The controversy over young rugby player Zac Guildford is actually a wider New Zealand problem – normalised binge drinking amongst Gen. Y. As his generation comes through into prominence (in sport, business, politics) we are having delivered onto the wider national scene, the growing symptoms of a whole generation of young New Zealanders exponentially represented in alcoholic abuse stats as a matter of course. There was plenty of warning. When Jenny Shipley’s National government liberalised the drinking age, the parliament was loudly warned. Naively, her view was, “We can trust young people to drink responsibly.” As one of her parliamentary candidates myself at that time, my public response, was “If we can’t trust adults to drink responsibly, why teenagers?” Did not make me popular.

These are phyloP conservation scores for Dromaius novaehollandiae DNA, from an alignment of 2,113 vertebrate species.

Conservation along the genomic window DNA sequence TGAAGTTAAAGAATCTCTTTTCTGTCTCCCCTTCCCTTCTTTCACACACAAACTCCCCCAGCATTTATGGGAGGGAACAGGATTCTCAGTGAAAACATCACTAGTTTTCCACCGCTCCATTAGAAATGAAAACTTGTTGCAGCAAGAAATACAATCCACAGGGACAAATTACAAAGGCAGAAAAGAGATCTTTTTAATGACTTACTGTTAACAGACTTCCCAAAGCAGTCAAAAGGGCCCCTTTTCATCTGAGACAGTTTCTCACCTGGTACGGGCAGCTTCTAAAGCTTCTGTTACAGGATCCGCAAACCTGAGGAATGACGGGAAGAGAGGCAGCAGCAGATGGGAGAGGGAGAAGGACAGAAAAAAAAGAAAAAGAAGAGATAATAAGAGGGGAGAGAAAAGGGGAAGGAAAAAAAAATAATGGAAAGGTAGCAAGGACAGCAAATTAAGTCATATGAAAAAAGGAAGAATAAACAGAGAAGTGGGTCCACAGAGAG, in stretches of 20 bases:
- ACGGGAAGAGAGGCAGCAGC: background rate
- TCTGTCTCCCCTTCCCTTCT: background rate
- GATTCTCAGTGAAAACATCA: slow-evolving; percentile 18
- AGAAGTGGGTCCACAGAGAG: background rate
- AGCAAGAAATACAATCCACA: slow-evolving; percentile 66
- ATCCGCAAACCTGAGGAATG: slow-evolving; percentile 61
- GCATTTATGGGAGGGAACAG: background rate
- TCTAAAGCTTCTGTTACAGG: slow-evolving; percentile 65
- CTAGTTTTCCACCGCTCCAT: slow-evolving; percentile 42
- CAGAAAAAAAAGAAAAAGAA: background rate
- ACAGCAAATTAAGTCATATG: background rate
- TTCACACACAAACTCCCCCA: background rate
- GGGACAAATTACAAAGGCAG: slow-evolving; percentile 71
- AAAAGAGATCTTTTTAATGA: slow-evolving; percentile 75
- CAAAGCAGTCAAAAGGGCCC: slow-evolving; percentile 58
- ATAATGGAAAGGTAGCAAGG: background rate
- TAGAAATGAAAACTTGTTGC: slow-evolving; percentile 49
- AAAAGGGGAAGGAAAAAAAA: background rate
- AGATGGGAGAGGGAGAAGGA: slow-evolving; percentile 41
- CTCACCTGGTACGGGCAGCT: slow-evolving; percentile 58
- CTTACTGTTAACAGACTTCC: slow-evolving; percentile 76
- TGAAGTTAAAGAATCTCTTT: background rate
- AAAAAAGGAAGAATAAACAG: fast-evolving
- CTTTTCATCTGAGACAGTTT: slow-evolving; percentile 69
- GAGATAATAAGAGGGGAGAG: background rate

There was much public debate about younger and younger people abusing alcohol if the age was dropped to 18. Yup, now it’s 12-18.
Our parliament completely dropped the ball on alcohol reform this term, diluting down and ignoring much of the advice proffered. And so we will enjoy more car wrecks like Zac Guildford in our public life, until we finally wake up (like America to gun proliferation and death in their nation) and finally recognise we need quite radical reform to address this expensive carnage and misery in New Zealand.
“Guildford accepted he had a drinking problem but wanted to continue his rugby career in New Zealand, [his girlfriend] said. Since withdrawing from the Crusaders last week, Guildford, who is expected to attend a New Zealand Rugby Union misconduct hearing this week following an alcohol-related incident at a Christchurch party, has stayed with Spratt at her Pukekohe home.”